The purpose of the last survey, by Kazman et al. [20], is primary to provide criteria that are important for an evaluation method to address, and not to compare existing evaluation methods. The authors argue for criteria addressing what it means to be an effective method, one that produces results of real benefit to the stakeholders in a predictable repeatable way, and a usable method one that can be understood and executed by its participants, learned reasonably quickly, and performed cost effectively. Thus, the survey ends up with the following four criteria: 1) Context and goal identification, 2) Focus and properties under examination, 3) Analysis Support, and 4) Determining analysis outcomes. The survey by Dobrica and Niemelä [11] provides an early, initial overview of the software architecture evaluation methods. This was followed up by the survey by Babar et al. [3] that presents a more detailed breakdown (including requirements on detailed method activities etc.) and a more holistic perspective, e.g., process support, tool support. The survey by Kazman et al. [20] presents additional requirements on what a software architecture method should support. The software product-line context survey by Etxeberria and Sagarduia [13] addresses evaluation methods from a prescribed way of developing software. This perspective opened up some additional phases where an evaluation can take place and put product-line important quality attributes more in focus, e.g., variability and maintainability.
Our survey takes the perspective from a set of quality attributes that are of general importance for software developing organizations. This means that we are taking a more solutionoriented approach, i.e., we are focusing on finding knowledge about what existing evaluation methods can provide with respect to the identified quality attributes. We are not aiming at obtaining knowledge about general software architecture evaluation methods or pose additional requirements on the methods due to some completeness criteria or specific way of developing the software, as in the four performed surveys. We may add additional requirements on the evaluation method, but if that is the case, the requirements will have its origin from the four quality attributes addressed, performance, testability, maintainability and portability.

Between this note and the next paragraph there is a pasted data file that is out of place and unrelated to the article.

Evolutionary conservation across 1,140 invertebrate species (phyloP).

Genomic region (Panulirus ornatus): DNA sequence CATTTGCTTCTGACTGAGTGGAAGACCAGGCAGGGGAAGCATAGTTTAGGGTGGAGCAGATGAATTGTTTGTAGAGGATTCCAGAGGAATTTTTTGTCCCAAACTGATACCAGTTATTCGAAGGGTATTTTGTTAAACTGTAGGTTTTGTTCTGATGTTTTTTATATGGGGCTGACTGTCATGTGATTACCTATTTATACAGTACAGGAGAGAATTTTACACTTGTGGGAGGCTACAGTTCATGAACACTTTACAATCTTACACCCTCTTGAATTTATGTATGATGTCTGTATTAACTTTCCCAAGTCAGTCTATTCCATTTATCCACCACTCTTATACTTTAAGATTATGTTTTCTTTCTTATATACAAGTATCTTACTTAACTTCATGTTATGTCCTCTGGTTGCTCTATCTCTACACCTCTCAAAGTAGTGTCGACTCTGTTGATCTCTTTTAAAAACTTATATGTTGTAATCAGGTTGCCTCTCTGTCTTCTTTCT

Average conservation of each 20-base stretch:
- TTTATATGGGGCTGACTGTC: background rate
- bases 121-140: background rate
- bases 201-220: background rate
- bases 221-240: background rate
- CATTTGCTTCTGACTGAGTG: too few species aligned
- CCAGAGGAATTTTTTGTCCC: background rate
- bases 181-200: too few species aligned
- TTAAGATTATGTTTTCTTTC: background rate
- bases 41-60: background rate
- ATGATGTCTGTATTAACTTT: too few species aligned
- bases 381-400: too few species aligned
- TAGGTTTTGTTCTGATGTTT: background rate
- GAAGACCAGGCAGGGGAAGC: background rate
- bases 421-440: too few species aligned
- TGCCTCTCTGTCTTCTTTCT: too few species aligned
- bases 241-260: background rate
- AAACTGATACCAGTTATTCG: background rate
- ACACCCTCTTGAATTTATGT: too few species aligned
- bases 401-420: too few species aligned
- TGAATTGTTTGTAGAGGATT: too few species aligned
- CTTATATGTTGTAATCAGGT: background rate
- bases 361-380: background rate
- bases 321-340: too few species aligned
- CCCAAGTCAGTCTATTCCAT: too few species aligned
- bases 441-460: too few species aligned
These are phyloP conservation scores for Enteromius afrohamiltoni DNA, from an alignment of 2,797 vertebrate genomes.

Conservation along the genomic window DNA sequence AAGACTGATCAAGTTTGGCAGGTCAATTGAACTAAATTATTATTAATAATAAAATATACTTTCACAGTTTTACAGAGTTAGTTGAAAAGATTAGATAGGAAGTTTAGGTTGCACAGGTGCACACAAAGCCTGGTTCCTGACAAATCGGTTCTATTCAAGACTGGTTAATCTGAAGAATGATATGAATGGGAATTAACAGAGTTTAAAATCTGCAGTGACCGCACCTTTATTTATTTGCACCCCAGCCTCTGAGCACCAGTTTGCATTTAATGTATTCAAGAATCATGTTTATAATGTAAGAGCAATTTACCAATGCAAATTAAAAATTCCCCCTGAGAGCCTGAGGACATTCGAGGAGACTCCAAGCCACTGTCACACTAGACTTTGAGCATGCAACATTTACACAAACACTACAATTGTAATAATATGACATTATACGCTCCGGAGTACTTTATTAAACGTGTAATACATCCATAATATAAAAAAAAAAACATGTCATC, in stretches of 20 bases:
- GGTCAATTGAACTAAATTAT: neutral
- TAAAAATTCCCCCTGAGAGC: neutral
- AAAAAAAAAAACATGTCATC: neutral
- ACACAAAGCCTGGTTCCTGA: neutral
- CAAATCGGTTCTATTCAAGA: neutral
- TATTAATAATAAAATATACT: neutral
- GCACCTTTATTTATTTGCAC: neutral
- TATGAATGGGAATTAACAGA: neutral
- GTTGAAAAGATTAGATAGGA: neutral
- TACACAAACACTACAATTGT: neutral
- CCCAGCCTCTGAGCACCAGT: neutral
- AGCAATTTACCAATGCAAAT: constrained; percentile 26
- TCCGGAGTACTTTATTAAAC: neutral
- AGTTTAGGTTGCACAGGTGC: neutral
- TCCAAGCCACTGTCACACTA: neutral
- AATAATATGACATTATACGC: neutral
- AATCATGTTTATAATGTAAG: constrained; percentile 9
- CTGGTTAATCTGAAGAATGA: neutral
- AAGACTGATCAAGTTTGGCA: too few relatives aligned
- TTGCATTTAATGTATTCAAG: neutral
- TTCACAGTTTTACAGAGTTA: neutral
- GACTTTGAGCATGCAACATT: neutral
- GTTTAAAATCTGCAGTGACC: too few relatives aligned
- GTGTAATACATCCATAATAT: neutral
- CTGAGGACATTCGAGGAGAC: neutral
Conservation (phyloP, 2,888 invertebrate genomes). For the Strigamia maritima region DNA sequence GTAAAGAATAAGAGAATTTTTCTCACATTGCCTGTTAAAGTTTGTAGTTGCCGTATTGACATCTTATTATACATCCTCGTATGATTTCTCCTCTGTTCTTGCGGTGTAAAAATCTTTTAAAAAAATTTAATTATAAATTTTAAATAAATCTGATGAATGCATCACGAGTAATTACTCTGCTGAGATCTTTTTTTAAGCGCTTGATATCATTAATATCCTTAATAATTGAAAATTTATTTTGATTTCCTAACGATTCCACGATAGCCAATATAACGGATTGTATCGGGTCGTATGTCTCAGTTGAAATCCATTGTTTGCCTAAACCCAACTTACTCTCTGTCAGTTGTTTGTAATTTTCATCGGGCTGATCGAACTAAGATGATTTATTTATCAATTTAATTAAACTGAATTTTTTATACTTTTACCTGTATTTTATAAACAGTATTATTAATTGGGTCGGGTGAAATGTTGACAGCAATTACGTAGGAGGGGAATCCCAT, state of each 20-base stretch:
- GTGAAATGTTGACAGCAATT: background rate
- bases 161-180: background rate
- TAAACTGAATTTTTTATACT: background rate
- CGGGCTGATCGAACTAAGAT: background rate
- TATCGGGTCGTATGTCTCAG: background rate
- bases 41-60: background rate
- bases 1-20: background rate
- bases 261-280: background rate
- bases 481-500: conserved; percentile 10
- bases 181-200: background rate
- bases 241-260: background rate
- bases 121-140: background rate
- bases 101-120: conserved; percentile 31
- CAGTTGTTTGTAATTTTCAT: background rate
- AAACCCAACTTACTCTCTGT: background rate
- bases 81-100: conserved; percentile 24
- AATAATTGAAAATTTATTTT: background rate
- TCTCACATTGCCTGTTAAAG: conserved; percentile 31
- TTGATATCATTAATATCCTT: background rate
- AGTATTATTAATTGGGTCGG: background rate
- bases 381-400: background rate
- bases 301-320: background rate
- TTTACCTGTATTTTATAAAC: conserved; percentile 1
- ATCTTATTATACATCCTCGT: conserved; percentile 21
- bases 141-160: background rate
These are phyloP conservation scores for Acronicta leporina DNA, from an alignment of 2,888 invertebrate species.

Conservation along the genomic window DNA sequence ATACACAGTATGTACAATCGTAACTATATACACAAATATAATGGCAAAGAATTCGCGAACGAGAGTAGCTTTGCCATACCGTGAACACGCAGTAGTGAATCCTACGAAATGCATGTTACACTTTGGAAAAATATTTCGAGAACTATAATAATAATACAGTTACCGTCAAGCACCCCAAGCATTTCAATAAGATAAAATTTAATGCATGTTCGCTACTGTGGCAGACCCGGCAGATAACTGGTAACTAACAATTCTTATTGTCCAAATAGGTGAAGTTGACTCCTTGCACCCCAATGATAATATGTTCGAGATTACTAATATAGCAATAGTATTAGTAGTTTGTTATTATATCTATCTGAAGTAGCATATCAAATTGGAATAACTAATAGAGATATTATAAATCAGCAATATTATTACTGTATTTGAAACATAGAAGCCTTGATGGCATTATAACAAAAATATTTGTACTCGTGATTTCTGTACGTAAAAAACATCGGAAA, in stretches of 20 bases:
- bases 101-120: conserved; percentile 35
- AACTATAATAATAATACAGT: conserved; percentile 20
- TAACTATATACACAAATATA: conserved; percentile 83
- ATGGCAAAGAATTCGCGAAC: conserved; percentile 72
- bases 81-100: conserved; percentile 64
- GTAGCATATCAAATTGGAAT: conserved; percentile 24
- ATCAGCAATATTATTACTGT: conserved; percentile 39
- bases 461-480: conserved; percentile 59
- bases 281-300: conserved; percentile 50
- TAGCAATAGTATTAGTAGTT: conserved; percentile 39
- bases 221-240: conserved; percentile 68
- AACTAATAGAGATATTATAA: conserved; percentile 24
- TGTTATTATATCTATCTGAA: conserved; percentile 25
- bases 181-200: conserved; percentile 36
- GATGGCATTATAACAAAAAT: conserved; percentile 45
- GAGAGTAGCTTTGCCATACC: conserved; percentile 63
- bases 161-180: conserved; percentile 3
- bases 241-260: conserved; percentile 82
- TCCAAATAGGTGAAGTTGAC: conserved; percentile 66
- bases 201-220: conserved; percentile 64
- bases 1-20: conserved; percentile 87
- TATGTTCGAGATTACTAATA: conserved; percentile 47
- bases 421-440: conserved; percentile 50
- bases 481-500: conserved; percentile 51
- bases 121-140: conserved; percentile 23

In this survey each of the software architecture evaluation methods will be described according to a pre-defined template. The template structures the description of the architecture according to the following elements: Name and abbreviation (if any), Category of method, Reference( s) where the method are described in detail, Short description of the method, Evaluation goal of the method, How many quality attributes the method addresses, (one, many, or many where trade-off approaches exist), What specific quality attributes the method address (or if
it is a more general evaluation method) and finally, the usage of the method. Table 1 summarizes the template with indication of potential values for each element. The initial selection of research papers was made by searching through Compendex, Inspec, and IEEE Xplore. The search Compendex and Inspec resulted in 194 papers, and the search in IEEE Xplore produced an additional 46 papers. The query used for the searched used the following keywords, “software architecture” and “any of evaluation, assessment or analysis” and “at least one of performance, maintainability, testability, or portability”. The keywords where truncated and stemmed when possible. In total, we had 76 papers found from the database searches. We then eliminated duplicate papers and papers that did not fulfill our criteria of addressing one or more of the quality attributes performance, maintainability, testability, or portability.
After the screening we had about 25 papers that contained architecture evaluation methods and experience reports from their use. From these papers we have identified 10 methods and approaches that can be applied for architecture-level evaluation of performance, maintainability, testability, or portability.



Software Architecture Analysis Method (SAAM) [19] is a scenario-based software architecture evaluation method, targeted for evaluating a single architecture or making several architectures comparable using metrics such as coupling between architecture components. SAAM was originally focused on comparing modifiability of different software architectures in an organization’s domain. It has since then evolved to a structured method for scenario-based software architecture evaluation. Several quality attributes can be addressed, depending on the type of scenarios that are created during the evaluation process. Case-studies where maintainability and usability are evaluated have been reported in [18], and modifiability, performance, reliability, and security are explicitly stated in [21].